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Attorney Alan J. Pransky

Smart homes and divorce

| Jul 21, 2018 | Abuse, Divorce |

People now have the ability to interact with their homes in a way that wasn’t even imagined ten years ago. We now have the ability to control things when we are away from our homes. We can turn lights and appliances on and off. We can change the temperature in the home by controlling the thermostat.  We can set off alarms, activate cameras and look inside the home, and speak through devices to people in the home and outside. We can track cars and cell phones. We can even monitor driving habits.
All of these smart applications are designed to make our lives better. However, they can allow a new type of abuse and harassment when a couple split up and one partner moves out of the home. The person out of the home can now control all of these devices and use them to annoy or abuse the partner in the home. Imagine the distress created if one partner finds out that their whereabouts have been tracked by a smart application on their phone or car. People can be hit with large heating and utility bills if the heat is turned up or lights turned on when a person isn’t home.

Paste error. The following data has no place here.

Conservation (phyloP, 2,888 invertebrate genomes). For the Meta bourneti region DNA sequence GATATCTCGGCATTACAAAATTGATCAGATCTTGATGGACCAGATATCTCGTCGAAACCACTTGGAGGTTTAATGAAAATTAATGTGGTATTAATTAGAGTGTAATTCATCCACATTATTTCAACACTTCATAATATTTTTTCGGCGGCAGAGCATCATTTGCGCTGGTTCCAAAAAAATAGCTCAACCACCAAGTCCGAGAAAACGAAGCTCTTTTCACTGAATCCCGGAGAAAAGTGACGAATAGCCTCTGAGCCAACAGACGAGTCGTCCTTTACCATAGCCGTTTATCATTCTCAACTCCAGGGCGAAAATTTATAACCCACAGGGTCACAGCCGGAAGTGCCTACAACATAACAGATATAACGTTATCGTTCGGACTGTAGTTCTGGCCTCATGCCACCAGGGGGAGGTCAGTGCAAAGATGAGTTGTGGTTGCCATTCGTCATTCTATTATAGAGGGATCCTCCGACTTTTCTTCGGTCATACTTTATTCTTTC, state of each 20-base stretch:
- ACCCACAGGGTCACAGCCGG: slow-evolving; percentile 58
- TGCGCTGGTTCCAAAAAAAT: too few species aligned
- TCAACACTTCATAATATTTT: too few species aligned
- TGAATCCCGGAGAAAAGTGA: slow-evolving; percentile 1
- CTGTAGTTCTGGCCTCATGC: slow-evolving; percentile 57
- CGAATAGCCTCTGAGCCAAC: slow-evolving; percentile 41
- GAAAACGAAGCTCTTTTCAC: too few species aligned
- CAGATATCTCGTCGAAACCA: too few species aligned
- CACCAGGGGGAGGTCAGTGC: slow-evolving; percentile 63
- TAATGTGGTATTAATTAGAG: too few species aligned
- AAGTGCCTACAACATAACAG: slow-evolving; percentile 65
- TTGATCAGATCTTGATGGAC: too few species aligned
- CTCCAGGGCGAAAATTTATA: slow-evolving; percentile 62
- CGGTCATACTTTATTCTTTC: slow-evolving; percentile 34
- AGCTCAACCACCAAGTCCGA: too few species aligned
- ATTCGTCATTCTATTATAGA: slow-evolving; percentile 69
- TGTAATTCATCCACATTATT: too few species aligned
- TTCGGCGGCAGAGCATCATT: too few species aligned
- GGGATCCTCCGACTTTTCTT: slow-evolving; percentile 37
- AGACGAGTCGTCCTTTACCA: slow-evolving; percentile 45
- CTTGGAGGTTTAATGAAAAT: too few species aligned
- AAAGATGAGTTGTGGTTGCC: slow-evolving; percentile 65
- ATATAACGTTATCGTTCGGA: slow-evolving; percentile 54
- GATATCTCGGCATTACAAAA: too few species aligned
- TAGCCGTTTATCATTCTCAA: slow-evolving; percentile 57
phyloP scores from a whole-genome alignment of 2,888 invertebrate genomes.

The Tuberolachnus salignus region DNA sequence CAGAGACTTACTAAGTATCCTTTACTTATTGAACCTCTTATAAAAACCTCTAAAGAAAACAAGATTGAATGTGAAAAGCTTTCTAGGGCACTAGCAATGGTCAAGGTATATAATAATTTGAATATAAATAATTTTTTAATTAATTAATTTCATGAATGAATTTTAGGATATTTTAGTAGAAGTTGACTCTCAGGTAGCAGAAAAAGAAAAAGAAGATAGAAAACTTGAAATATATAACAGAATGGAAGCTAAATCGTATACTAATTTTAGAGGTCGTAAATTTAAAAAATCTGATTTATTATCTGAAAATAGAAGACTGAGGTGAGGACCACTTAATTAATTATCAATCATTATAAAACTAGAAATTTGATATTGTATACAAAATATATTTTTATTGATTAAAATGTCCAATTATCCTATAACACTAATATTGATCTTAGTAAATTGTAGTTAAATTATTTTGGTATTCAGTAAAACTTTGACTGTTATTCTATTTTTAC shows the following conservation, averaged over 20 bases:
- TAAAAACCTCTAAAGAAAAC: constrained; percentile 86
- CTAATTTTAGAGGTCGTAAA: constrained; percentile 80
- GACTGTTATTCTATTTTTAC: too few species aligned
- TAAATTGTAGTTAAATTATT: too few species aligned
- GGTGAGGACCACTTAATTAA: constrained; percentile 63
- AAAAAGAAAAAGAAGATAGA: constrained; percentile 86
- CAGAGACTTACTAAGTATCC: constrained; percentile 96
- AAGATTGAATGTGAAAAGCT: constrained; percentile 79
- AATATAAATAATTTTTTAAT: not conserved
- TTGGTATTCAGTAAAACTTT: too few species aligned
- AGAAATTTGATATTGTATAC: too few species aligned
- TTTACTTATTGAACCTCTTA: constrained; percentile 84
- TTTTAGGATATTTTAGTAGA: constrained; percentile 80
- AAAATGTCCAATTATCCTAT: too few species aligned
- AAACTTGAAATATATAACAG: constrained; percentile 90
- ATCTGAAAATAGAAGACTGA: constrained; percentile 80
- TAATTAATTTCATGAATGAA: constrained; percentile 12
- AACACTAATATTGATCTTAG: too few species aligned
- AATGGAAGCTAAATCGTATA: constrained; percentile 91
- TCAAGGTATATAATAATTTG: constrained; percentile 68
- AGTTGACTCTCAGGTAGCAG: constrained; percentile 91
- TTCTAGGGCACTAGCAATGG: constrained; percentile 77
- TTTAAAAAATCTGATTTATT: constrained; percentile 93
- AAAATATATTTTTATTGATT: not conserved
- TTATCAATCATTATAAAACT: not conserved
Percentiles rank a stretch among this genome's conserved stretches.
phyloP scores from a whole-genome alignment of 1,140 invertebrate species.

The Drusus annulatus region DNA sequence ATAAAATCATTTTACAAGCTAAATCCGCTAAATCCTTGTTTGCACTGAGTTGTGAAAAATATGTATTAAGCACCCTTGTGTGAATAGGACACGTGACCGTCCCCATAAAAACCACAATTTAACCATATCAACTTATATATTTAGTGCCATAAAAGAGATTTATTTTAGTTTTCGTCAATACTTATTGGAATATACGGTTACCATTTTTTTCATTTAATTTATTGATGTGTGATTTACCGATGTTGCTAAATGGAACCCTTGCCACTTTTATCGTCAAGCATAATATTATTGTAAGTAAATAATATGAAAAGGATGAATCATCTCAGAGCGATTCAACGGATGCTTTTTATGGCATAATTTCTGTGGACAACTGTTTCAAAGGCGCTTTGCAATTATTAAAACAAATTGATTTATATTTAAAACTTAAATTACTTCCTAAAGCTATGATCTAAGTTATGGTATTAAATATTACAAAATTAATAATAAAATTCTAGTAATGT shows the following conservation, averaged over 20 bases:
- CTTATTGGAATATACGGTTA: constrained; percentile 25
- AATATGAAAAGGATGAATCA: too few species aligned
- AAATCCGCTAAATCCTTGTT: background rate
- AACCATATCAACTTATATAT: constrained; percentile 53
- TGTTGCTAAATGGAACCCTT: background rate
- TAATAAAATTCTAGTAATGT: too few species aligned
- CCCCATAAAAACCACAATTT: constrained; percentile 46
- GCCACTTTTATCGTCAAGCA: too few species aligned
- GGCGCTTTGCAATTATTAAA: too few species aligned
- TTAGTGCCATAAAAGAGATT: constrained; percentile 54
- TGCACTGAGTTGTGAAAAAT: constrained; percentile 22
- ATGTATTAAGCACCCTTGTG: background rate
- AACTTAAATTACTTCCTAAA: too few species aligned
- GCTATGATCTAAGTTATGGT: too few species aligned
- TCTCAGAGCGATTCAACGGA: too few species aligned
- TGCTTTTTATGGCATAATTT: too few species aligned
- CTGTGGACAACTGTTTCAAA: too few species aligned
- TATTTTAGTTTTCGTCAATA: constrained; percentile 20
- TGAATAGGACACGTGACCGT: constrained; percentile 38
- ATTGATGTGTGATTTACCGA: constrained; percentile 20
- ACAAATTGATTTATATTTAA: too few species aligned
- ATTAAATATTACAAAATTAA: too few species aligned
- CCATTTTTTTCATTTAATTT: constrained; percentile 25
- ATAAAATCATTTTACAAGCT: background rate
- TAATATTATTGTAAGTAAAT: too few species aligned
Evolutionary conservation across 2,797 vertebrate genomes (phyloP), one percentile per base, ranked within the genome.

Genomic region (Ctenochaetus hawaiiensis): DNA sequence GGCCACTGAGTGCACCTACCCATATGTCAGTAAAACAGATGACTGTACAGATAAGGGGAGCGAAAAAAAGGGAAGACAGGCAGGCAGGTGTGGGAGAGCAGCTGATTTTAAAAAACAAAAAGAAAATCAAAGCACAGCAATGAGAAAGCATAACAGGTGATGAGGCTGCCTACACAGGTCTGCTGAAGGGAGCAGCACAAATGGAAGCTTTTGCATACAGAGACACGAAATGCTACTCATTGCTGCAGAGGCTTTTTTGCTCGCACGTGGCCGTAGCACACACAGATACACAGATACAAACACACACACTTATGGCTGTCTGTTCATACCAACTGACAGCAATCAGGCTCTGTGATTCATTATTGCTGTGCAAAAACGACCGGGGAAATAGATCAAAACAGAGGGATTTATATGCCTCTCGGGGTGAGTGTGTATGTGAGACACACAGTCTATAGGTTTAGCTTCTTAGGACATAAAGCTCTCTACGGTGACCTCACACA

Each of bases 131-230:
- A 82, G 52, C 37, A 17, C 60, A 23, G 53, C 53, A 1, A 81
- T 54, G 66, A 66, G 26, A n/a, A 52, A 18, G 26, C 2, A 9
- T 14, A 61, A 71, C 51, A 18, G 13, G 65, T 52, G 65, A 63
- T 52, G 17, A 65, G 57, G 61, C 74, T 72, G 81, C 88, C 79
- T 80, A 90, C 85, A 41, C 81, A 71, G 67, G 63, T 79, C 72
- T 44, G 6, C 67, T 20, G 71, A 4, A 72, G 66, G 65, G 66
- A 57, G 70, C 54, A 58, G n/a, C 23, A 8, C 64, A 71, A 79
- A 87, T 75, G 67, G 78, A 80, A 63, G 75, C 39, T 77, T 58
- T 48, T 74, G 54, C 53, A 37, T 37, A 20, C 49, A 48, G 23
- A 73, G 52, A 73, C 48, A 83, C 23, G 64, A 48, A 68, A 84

No matter how much trust exists within a marriage, precautions should be taken when a couple separate. The first thing that should be done is to change all passwords for all devices. You may be able to block the other partner from using the applications. All accounts for these items can be transferred into the name of the spouse in the home. The other thing that can be done is to get a court order that prohibits the other person from using the applications.
In most divorces, the partner remaining in the marital home obtains a court order that gives that person exclusive use of the home. Sometimes a similar order issues for use of cars. It is a simple matter to add language that prohibits the other partner from using any smart applications or devices that impact the home, car, or cellphone. Violation of this order can result in sanctions from the court.
Perhaps the biggest fear is that one spouse can track the movements of the other and then use this information in court in a divorce trial. Obtaining an order that prohibits use of the tracking applications should prevent any use at trial of this type of information.
Any time a household breaks up and results in a divorce or other litigation the parties should consult an experienced family law attorney. This attorney can give advice and propose a course of action to minimize problems from smart technology and to obtain a court order to prohibit abuse by smart technology.
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